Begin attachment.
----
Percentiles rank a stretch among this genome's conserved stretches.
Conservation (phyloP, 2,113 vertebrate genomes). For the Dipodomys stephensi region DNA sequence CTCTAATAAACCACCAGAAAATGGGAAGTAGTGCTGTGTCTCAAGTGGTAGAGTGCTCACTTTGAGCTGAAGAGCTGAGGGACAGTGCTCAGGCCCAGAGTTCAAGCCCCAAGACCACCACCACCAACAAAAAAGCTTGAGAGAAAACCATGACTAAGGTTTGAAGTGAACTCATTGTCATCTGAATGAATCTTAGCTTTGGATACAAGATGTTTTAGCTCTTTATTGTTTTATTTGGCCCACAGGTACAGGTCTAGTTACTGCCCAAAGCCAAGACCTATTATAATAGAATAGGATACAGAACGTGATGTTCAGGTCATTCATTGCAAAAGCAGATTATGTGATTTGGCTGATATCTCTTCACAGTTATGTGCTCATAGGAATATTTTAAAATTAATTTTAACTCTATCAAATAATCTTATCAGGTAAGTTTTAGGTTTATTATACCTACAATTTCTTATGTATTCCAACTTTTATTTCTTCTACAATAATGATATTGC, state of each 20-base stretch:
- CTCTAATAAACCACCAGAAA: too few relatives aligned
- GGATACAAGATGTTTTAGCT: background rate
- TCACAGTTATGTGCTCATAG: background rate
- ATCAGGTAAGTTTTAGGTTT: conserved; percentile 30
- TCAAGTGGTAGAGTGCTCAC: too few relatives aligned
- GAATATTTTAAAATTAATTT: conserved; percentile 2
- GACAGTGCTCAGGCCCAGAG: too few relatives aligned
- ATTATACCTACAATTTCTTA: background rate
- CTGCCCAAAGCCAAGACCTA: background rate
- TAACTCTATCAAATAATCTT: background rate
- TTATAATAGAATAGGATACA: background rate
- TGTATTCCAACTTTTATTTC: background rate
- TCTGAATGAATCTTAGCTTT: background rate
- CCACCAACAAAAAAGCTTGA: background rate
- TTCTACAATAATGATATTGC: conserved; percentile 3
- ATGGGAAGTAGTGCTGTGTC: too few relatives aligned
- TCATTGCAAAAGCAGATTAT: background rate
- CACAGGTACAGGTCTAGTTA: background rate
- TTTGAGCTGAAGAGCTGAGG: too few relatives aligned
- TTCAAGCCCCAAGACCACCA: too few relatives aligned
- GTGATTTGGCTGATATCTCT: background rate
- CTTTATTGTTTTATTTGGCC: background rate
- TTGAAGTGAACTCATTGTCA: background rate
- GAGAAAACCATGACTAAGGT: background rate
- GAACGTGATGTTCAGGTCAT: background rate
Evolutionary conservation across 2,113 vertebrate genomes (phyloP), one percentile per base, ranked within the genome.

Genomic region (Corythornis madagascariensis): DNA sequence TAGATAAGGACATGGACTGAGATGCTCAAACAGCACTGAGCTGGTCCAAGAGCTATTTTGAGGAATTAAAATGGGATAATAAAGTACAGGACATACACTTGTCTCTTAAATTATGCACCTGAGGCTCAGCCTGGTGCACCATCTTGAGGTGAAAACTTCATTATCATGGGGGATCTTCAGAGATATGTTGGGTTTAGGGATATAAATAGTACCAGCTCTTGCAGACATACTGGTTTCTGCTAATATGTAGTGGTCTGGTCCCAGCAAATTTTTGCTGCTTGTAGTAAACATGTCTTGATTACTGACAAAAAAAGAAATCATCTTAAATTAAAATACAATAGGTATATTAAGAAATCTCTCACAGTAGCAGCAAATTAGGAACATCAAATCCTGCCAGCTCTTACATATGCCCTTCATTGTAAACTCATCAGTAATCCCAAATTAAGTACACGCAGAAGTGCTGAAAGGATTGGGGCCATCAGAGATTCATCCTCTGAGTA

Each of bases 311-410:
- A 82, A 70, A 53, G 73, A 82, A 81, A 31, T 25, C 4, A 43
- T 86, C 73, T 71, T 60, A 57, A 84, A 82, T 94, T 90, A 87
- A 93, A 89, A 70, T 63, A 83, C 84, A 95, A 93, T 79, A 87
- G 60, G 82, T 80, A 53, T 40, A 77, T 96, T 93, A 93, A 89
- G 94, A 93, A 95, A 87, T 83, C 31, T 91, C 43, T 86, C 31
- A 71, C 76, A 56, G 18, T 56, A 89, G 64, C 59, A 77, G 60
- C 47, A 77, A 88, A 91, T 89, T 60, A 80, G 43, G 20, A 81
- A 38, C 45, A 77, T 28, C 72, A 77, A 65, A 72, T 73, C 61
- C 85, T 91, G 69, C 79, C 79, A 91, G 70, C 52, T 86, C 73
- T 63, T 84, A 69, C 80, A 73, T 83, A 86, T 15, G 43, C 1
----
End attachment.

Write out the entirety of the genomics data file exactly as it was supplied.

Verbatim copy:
Percentiles rank a stretch among this genome's conserved stretches.
Conservation (phyloP, 2,113 vertebrate genomes). For the Dipodomys stephensi region DNA sequence CTCTAATAAACCACCAGAAAATGGGAAGTAGTGCTGTGTCTCAAGTGGTAGAGTGCTCACTTTGAGCTGAAGAGCTGAGGGACAGTGCTCAGGCCCAGAGTTCAAGCCCCAAGACCACCACCACCAACAAAAAAGCTTGAGAGAAAACCATGACTAAGGTTTGAAGTGAACTCATTGTCATCTGAATGAATCTTAGCTTTGGATACAAGATGTTTTAGCTCTTTATTGTTTTATTTGGCCCACAGGTACAGGTCTAGTTACTGCCCAAAGCCAAGACCTATTATAATAGAATAGGATACAGAACGTGATGTTCAGGTCATTCATTGCAAAAGCAGATTATGTGATTTGGCTGATATCTCTTCACAGTTATGTGCTCATAGGAATATTTTAAAATTAATTTTAACTCTATCAAATAATCTTATCAGGTAAGTTTTAGGTTTATTATACCTACAATTTCTTATGTATTCCAACTTTTATTTCTTCTACAATAATGATATTGC, state of each 20-base stretch:
- CTCTAATAAACCACCAGAAA: too few relatives aligned
- GGATACAAGATGTTTTAGCT: background rate
- TCACAGTTATGTGCTCATAG: background rate
- ATCAGGTAAGTTTTAGGTTT: conserved; percentile 30
- TCAAGTGGTAGAGTGCTCAC: too few relatives aligned
- GAATATTTTAAAATTAATTT: conserved; percentile 2
- GACAGTGCTCAGGCCCAGAG: too few relatives aligned
- ATTATACCTACAATTTCTTA: background rate
- CTGCCCAAAGCCAAGACCTA: background rate
- TAACTCTATCAAATAATCTT: background rate
- TTATAATAGAATAGGATACA: background rate
- TGTATTCCAACTTTTATTTC: background rate
- TCTGAATGAATCTTAGCTTT: background rate
- CCACCAACAAAAAAGCTTGA: background rate
- TTCTACAATAATGATATTGC: conserved; percentile 3
- ATGGGAAGTAGTGCTGTGTC: too few relatives aligned
- TCATTGCAAAAGCAGATTAT: background rate
- CACAGGTACAGGTCTAGTTA: background rate
- TTTGAGCTGAAGAGCTGAGG: too few relatives aligned
- TTCAAGCCCCAAGACCACCA: too few relatives aligned
- GTGATTTGGCTGATATCTCT: background rate
- CTTTATTGTTTTATTTGGCC: background rate
- TTGAAGTGAACTCATTGTCA: background rate
- GAGAAAACCATGACTAAGGT: background rate
- GAACGTGATGTTCAGGTCAT: background rate
Evolutionary conservation across 2,113 vertebrate genomes (phyloP), one percentile per base, ranked within the genome.

Genomic region (Corythornis madagascariensis): DNA sequence TAGATAAGGACATGGACTGAGATGCTCAAACAGCACTGAGCTGGTCCAAGAGCTATTTTGAGGAATTAAAATGGGATAATAAAGTACAGGACATACACTTGTCTCTTAAATTATGCACCTGAGGCTCAGCCTGGTGCACCATCTTGAGGTGAAAACTTCATTATCATGGGGGATCTTCAGAGATATGTTGGGTTTAGGGATATAAATAGTACCAGCTCTTGCAGACATACTGGTTTCTGCTAATATGTAGTGGTCTGGTCCCAGCAAATTTTTGCTGCTTGTAGTAAACATGTCTTGATTACTGACAAAAAAAGAAATCATCTTAAATTAAAATACAATAGGTATATTAAGAAATCTCTCACAGTAGCAGCAAATTAGGAACATCAAATCCTGCCAGCTCTTACATATGCCCTTCATTGTAAACTCATCAGTAATCCCAAATTAAGTACACGCAGAAGTGCTGAAAGGATTGGGGCCATCAGAGATTCATCCTCTGAGTA

Each of bases 311-410:
- A 82, A 70, A 53, G 73, A 82, A 81, A 31, T 25, C 4, A 43
- T 86, C 73, T 71, T 60, A 57, A 84, A 82, T 94, T 90, A 87
- A 93, A 89, A 70, T 63, A 83, C 84, A 95, A 93, T 79, A 87
- G 60, G 82, T 80, A 53, T 40, A 77, T 96, T 93, A 93, A 89
- G 94, A 93, A 95, A 87, T 83, C 31, T 91, C 43, T 86, C 31
- A 71, C 76, A 56, G 18, T 56, A 89, G 64, C 59, A 77, G 60
- C 47, A 77, A 88, A 91, T 89, T 60, A 80, G 43, G 20, A 81
- A 38, C 45, A 77, T 28, C 72, A 77, A 65, A 72, T 73, C 61
- C 85, T 91, G 69, C 79, C 79, A 91, G 70, C 52, T 86, C 73
- T 63, T 84, A 69, C 80, A 73, T 83, A 86, T 15, G 43, C 1